Politics

Tax cuts, vapes and fuel: What Jeremy Hunt's Spring Budget means for you and your bank account

From tax cuts to new levies, we've broken down exactly what Hunt's Spring Budget announcements will mean for you and your family

Jeremy Hunt delivering his 2024 spring budget

Chancellor Jeremy Hunt announced a cut to National Insurance in his 2024 Spring Budget. Image: Parliament TV

Chancellor Jeremy Hunt has delivered his Spring Budget, revealing a range of tax cuts and new measures to tweak the economy.

There’s lots of focus around what it might mean for the election. But what does it mean for you, and your ability to get by from day-to-day? 

We’ve broken the Spring Budget down for you – from National Insurance cuts, to a ‘stealth tax’ making you poorer.

The ‘lifeline’ household support fund is continued in the Spring Budget

Jeremy Hunt has announced a six-month extension to the household support fund.

It was introduced as a stopgap measure to help families afford essentials during the winter. But quickly the household support fund became institutionalised, making up around two thirds of all local welfare assistance.

“The household support fund has become indispensable to local communities. It has reduced the need for food bank services and has provided the resources for frontline providers to distribute vouchers and other support,” said Sabine Goodwin, director of the Independent Food Aid Network.

“Extending the HSF is far from the solution to the UK’s policy-driven poverty crisis but it will certainly go some way to temporarily help food insecure households as well as food banks to get through the next few months. Its removal in October would be ill-conceived and extremely damaging. We hope this six-month extension is the first step towards ensuring crisis support is permanently in place, well-funded, well-promoted and easily accessible in local authorities across England.”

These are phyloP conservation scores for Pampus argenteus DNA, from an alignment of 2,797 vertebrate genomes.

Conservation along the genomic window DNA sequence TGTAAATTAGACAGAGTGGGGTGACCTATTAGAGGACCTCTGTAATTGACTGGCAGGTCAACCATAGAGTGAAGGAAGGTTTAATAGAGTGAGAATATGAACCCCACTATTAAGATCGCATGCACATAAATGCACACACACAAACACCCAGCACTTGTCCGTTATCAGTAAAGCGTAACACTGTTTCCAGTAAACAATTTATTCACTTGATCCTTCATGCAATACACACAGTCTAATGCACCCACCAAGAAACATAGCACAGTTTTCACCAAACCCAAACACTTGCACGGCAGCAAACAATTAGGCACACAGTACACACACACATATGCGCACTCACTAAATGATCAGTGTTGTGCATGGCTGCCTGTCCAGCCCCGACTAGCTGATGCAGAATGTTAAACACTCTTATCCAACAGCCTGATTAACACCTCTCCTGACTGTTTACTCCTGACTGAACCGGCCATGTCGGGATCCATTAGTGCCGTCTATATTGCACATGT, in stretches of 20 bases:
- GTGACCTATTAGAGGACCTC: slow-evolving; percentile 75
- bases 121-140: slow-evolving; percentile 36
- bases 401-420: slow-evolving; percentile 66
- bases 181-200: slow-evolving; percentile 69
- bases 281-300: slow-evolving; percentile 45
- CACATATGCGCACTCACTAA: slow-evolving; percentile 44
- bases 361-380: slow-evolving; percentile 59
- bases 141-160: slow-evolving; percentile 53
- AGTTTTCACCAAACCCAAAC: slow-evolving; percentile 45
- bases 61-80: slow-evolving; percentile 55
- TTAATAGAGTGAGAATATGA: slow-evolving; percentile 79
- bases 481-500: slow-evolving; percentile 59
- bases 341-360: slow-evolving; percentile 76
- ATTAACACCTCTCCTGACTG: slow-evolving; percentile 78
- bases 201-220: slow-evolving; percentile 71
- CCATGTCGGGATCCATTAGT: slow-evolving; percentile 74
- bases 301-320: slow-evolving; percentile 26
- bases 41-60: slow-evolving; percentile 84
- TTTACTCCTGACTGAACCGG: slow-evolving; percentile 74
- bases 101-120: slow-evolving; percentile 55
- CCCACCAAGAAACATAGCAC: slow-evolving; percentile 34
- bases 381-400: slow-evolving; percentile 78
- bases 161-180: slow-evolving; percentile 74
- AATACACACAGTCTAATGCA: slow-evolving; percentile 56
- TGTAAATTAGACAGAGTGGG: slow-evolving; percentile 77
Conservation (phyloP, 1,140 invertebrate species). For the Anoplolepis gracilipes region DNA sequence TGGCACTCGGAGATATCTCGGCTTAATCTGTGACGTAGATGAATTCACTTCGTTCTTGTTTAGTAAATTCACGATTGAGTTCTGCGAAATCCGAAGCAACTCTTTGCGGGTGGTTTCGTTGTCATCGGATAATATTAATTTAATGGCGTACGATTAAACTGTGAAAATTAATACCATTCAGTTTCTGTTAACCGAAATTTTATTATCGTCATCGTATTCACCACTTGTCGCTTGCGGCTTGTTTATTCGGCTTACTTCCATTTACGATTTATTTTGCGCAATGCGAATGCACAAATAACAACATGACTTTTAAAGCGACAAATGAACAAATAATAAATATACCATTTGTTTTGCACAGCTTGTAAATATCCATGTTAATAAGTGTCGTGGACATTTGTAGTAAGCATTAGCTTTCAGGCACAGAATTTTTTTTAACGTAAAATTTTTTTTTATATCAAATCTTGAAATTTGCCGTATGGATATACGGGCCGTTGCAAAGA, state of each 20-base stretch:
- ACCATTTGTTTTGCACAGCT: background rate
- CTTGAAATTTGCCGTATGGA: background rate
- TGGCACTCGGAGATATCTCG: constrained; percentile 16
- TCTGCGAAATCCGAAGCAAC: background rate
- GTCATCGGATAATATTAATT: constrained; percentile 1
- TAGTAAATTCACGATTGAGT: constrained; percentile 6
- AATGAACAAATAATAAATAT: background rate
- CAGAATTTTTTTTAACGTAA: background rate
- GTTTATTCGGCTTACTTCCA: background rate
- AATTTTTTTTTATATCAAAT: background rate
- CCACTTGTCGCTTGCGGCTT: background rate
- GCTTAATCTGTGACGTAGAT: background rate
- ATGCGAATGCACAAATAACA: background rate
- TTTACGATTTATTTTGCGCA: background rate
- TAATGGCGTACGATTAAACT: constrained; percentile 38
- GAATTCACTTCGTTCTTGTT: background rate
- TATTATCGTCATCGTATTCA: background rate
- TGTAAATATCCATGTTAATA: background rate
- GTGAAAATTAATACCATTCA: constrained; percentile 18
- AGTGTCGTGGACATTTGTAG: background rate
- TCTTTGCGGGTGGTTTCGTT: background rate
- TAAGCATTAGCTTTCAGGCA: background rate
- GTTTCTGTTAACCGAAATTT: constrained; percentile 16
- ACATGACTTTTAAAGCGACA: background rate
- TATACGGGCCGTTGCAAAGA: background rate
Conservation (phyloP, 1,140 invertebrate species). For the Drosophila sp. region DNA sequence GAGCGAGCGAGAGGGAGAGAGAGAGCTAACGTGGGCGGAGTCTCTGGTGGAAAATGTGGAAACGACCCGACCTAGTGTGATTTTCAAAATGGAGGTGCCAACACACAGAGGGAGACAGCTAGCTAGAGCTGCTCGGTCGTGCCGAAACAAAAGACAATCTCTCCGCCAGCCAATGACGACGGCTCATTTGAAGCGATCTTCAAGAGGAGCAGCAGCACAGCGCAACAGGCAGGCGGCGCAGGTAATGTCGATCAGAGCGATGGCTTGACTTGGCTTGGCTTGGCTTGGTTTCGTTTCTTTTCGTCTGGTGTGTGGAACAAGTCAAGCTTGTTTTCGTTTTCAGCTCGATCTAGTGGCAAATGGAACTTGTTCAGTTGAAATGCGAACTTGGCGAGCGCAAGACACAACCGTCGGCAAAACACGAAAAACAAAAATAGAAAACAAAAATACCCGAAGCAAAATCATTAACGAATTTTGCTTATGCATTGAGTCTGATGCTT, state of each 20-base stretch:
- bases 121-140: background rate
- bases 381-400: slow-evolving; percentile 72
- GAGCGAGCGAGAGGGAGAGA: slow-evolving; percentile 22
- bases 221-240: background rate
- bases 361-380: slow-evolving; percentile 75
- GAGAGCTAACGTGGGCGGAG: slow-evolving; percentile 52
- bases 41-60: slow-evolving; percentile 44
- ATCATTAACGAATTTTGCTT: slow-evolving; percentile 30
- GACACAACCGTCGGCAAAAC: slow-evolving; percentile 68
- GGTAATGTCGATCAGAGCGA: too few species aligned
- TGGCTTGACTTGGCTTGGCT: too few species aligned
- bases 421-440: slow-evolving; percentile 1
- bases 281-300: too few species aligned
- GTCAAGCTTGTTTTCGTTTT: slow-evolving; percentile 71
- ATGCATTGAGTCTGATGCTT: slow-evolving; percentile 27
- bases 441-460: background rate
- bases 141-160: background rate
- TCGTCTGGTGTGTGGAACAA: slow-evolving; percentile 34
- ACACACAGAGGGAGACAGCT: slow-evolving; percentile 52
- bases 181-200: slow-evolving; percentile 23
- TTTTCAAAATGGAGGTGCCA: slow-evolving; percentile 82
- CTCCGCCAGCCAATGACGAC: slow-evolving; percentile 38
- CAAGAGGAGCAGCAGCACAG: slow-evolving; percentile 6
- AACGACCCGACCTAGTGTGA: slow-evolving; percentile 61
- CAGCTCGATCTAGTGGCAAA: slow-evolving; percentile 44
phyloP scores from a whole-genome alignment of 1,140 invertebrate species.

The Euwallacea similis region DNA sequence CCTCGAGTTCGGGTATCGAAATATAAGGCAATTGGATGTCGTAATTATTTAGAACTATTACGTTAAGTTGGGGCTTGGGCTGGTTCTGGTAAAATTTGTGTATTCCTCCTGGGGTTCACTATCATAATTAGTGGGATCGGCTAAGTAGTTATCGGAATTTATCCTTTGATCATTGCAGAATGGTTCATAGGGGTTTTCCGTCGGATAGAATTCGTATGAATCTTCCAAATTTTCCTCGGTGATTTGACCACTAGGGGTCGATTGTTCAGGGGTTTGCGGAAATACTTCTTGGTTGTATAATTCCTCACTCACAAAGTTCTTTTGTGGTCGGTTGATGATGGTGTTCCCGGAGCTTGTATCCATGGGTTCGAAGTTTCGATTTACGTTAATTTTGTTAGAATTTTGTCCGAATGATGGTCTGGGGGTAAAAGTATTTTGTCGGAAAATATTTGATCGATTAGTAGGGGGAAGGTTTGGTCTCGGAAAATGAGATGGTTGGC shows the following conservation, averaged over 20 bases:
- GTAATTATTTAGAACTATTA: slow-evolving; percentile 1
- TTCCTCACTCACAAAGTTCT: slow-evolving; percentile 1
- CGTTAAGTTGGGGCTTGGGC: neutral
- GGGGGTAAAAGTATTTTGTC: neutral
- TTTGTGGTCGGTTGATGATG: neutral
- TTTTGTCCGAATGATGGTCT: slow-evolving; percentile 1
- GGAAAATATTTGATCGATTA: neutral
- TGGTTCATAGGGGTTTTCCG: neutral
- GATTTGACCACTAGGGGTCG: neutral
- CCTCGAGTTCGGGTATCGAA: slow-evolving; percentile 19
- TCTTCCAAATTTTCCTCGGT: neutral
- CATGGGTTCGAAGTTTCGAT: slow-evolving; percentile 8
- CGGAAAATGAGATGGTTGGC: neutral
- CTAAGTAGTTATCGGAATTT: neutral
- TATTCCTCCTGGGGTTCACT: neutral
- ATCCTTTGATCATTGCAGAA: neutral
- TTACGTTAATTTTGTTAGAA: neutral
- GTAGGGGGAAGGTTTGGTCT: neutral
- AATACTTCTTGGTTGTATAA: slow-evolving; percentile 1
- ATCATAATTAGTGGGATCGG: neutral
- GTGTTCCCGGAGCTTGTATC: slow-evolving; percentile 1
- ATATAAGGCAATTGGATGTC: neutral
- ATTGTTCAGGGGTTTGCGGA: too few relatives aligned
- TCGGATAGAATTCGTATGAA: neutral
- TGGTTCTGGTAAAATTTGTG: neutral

After two previous extensions, councils and even Tory MPs had pleaded with Hunt to extend it. As an example, cut-stricken Nottingham City Council said it would end school uniform support without an extension. However, despite Hunt saying he had listened to charities, they had in fact called for a two-year extension.

Read more about it here.

Increased repayment periods for household emergency loans

The soaring cost of living is pushing families into debt. Hunt announced an increase in the repayment period for new loans, from 12 months to 24 months.

He has also abolished the £90 fee for debt relief orders.

We’re going to get poorer

The big economic acronym you’ll hear is GDP. It’s GDP falling that puts the economy in a recession, and it’s GDP politicians talk about when referring to ‘growth’.

But there’s a statistic that’s arguably more important: GDP per capita. This is, roughly, a measure of how much money the country has per person. It’s a good measure of how well-off people feel.

The bad news is, by this measure, we’re going to be poorer in 2028 than we were last Autumn, according to a new forecast from the Office for Budget Responsibility.

You can earn more before paying child benefit tax charges

Hunt increased the amount at which those in receipt of child benefit payments start paying the child benefit charge from £50,000 to £60,000.

Those earning over the threshold can still receive child benefit payments, but must also pay a charge from their earnings. The new rules mean that for anyone earning between £60,000 and £80,000, 1% of every £200 above the new threshold will be charged. For those earning above £80,000, the charge will equal the amount of child benefit.

Hunt’s 2p National Insurance cut will benefit higher earners

The big event of Hunt’s budget is a 2p cut to National Insurance, coming off the back of a previous 2p cut in the 2023 Autumn statement.